It's Not Me, It's You: Why I'm Breaking Up With The GOP

Editor's note: An avid listener of the show and regular contributor to our blog; Jason is a military officer and makes very clear that his thoughts and opinions are his own as a private citizen and do not reflect the views of the Department of Defense.  He is; however, a strong advocate for stronger military-civilian relations and everyone being able to use their First Amendment rights.  You can follow his sarcastic antics on Twitter @jbbakes3

Sitting in front of the TV staring at my phone, I couldn’t keep it to myself any longer.  I looked over at my fiancée, took a deep breath, and finally said it: “I can’t do this anymore.”

She nodded with knowing approval.  She knew this was coming and that it was just a matter of time.  The relationship had been deteriorating for so long.  The baseline foundation was still there, but the list of our disagreements was piling up by the day, and it appeared nothing was going to be done about it. Despite the longevity of the relationship, the time has come:

I have to breakup with the Republican party.

The wailing and gnashing of teeth that will occur among those close to me is probably akin to if my personal relationship was crumbling.  That’s sort of the problem though, isn’t it?  “He’s a good Republican,” I used to hear - as if being a blind follower of a letter next to someone’s name was a desirable personal trait.  Right now though, the definition of a “good republican” seems to mean going along with what the top wants…no matter what.  “It’s our turn” “We had to deal with it for 8 years” because it’s just a game we play, right? Bad policy is only bad if the other party is the one implementing it.

I, like many others, became a Republican because my family was. That’s the honest truth. As I got older though, I decided that I identified more with the party all about personal responsibility.  I agreed that we should spend our money wisely. I went to college and studied political science and economics and strengthened those beliefs.  Free trade was good for our own economy, and our relationships around the world.  Strong foreign policy involved a strong military, but also a diplomatic moral high ground others around the world could respect.  We weren’t great because we said we were, we were great because we did great things.

Now the Republican party is killing trade deals. It’s proposing to investigate completely unsubstantiated “voter fraud.” A country with a long, adversarial history with the U.S. is using strong arm interference in our elections, and isn’t a big deal to Republicans. I stop here to ask:  Does anyone think Republicans would not be ready to go to war with Russia if their influence had been interpreted to have elected Hillary Clinton? My party used to claim that “not having the money” was why infrastructure couldn’t be updated, or health and welfare issues couldn’t be addressed; but now we can find a way to fund a wall on our border—even if it starts a trade war and makes the goods American consumers and companies need more expensive.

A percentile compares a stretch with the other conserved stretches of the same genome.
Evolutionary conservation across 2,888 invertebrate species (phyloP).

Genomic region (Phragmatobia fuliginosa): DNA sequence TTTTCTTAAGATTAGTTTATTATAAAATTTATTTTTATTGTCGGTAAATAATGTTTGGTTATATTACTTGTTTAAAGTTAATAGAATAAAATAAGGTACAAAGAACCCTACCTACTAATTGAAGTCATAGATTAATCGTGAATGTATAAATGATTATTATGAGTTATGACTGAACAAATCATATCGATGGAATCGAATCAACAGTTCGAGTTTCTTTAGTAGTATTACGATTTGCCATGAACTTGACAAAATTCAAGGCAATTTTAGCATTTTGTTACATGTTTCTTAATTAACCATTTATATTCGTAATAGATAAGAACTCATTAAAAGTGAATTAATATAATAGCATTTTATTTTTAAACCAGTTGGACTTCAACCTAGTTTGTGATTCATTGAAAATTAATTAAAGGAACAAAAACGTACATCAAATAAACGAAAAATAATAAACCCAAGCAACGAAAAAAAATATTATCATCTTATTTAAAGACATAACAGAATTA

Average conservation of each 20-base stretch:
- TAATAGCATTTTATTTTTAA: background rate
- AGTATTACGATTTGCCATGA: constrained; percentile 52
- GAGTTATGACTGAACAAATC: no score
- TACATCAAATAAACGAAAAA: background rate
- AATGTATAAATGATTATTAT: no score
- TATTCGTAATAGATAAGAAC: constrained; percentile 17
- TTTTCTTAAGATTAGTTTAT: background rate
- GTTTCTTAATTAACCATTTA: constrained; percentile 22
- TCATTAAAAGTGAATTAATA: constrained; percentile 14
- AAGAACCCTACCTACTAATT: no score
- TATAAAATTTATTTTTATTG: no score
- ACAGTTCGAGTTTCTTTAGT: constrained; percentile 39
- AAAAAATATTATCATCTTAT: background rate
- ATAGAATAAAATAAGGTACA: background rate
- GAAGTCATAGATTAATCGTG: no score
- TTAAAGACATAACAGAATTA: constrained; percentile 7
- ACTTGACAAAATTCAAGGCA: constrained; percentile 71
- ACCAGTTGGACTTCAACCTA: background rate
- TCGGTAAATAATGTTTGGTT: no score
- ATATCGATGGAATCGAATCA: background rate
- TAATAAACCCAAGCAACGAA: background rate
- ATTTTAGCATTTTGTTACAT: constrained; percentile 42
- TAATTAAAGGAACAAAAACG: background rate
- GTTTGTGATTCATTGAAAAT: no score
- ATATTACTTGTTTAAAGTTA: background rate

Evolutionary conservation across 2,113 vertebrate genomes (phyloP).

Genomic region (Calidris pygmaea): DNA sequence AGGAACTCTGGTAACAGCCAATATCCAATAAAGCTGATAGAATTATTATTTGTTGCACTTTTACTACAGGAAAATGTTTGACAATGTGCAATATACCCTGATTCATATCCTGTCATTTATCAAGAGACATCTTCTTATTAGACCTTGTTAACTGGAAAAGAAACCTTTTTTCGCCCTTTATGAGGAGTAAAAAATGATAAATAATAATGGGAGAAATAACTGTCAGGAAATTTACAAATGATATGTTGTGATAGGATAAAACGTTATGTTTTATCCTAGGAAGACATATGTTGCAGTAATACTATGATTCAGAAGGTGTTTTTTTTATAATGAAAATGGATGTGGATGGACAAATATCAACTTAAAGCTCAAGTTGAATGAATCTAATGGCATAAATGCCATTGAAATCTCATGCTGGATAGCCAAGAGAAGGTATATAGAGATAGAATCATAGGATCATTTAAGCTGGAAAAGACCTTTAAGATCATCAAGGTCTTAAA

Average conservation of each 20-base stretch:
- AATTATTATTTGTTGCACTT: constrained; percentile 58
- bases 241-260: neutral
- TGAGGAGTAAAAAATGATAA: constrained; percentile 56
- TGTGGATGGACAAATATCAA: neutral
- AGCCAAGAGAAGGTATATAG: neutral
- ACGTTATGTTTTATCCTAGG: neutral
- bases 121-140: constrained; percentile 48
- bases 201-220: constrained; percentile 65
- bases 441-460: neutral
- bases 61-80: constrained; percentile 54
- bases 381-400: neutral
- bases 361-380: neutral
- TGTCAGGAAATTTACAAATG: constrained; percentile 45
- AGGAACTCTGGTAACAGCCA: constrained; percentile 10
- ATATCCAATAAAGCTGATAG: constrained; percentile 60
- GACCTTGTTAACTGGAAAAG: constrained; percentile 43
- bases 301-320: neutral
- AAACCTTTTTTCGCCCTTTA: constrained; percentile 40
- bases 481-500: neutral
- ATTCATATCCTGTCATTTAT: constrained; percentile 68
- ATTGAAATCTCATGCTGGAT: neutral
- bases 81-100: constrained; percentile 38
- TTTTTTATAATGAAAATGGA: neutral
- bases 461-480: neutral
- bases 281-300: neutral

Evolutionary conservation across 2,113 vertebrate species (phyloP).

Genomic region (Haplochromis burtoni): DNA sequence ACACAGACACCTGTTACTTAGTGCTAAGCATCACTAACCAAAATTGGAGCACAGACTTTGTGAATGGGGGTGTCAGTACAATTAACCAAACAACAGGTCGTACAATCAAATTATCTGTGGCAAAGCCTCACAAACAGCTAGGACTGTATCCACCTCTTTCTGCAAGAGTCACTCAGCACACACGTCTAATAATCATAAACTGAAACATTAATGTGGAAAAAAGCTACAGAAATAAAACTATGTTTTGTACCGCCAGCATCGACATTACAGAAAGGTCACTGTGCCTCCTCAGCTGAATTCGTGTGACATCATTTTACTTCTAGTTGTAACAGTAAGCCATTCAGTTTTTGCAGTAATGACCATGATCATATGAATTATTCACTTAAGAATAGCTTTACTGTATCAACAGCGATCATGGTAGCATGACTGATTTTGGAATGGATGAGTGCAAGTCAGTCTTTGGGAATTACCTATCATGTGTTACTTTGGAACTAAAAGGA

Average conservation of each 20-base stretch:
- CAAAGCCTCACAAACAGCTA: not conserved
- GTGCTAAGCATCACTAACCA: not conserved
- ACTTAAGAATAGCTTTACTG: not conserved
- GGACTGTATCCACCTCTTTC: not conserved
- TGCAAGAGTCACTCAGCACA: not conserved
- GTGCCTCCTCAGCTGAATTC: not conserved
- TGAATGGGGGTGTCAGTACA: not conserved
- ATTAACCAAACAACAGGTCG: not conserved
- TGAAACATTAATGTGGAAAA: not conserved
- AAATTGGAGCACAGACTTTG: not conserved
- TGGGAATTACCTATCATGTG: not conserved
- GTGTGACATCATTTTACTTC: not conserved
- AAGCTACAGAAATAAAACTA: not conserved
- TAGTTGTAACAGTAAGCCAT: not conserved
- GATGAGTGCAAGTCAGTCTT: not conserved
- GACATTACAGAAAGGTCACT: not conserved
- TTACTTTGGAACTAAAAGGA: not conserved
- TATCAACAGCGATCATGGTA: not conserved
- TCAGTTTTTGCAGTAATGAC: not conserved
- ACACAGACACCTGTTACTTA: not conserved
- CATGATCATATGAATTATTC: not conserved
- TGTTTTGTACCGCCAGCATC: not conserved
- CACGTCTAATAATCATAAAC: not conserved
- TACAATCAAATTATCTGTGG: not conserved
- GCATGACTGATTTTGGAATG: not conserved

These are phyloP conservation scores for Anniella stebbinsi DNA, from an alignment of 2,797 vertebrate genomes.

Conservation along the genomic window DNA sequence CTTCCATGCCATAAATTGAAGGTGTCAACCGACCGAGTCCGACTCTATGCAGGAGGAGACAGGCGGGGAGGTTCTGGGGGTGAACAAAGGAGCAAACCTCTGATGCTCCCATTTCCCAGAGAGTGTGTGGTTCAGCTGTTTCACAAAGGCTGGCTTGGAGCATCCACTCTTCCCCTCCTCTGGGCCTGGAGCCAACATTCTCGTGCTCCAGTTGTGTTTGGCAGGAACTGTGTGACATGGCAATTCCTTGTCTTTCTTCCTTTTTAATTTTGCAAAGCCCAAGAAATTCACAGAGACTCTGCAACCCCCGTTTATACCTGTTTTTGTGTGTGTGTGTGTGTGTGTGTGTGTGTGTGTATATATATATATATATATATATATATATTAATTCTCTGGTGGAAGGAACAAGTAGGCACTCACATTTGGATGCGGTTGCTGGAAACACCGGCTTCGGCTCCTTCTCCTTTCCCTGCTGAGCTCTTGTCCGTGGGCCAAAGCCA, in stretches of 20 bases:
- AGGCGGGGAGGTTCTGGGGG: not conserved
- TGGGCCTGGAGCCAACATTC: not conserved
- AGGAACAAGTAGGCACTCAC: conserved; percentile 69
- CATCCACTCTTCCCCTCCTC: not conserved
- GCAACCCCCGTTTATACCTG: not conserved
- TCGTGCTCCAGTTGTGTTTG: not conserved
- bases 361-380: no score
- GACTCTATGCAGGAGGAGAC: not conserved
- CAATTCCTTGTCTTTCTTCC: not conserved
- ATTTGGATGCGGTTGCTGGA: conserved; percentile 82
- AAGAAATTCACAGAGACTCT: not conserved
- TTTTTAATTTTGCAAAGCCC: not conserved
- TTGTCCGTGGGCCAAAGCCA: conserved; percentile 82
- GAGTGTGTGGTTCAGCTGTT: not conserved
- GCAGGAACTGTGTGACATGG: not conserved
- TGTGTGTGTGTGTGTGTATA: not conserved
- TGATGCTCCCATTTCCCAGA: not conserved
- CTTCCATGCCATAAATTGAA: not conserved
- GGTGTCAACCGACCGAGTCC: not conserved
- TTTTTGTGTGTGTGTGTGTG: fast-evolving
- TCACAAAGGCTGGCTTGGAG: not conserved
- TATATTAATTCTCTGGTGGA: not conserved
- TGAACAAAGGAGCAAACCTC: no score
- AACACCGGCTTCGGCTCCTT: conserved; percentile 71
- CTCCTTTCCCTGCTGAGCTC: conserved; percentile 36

But Jason, not all Republicans like these things! You would be right, but I actually find it more appalling that those who know these aren’t their beliefs sit idly by.  So great is the party’s ambition to retain power and “win” for once; that it would compromise its core political beliefs. There is not enough space here to list out the things that have transpired in recent days that I KNOW Republican lawmakers detest, but we hear nary a word.

COME JOIN US DEMOCRATS! Hold your horses, my Democratic friends. Just because I disagree with the way one party is currently being run doesn’t mean I go running to the other.  (See previous rant about compromising beliefs).  I took an online political quiz this morning that stated that my party agreement was 65% Libertarian, 55% Republican and 55% Democratic. As much as I would love to dedicate myself to the Libertarian cause a) 35% of the disagreement there would be based on uses of government I just can’t compromise and b) until you can have a national convention without someone taking their shirt off, you’re wasting my time.

So it’s a tie ballgame between the Rs and the Ds then. Looking through my list of tie breakers, the party using their unexpected victory to take a victory lap of poor policy that is alienating a huge portion of the country doesn’t get the win.

Breakups are tough, and right now I think I just need to be on my own for a while.  Truthfully, I, and we, could use a big dose of independent thinking.  As I have written on this blog before, in this last election I voted for Republicans, Libertarians, and even Democrats.  An odd thing happened when I checked those non Republican boxes: I DIDN’T DIE! I did not spontaneously combust! And the ghost of Ronald Reagan did not appear and warn me of my rebel ways.

I can’t say this enough:  If something seems wrong to you, if a policy seems bad, if it makes your hair stand up; then don’t wait and see what letter is next to the person’s name. Don’t be afraid as a Republican to write the senator you voted for and tell them you oppose a policy they support.  Conversely, don’t be afraid to write that Democrat and say “I think you’re right, thank you.” Sixteen years of calling the other side the devil, and not finding any common ground, has led us to a political landscape where bipartisan politics seemingly can’t exist. 

If it went against your political or moral beliefs 1 year ago, the outcome of an election alone shouldn’t change that. Your patriotic duty is to be informed, involved, and stand up for what you believe in. For me, that means some time away from the GOP.  Maybe it can call me someday for coffee when it gets its act together.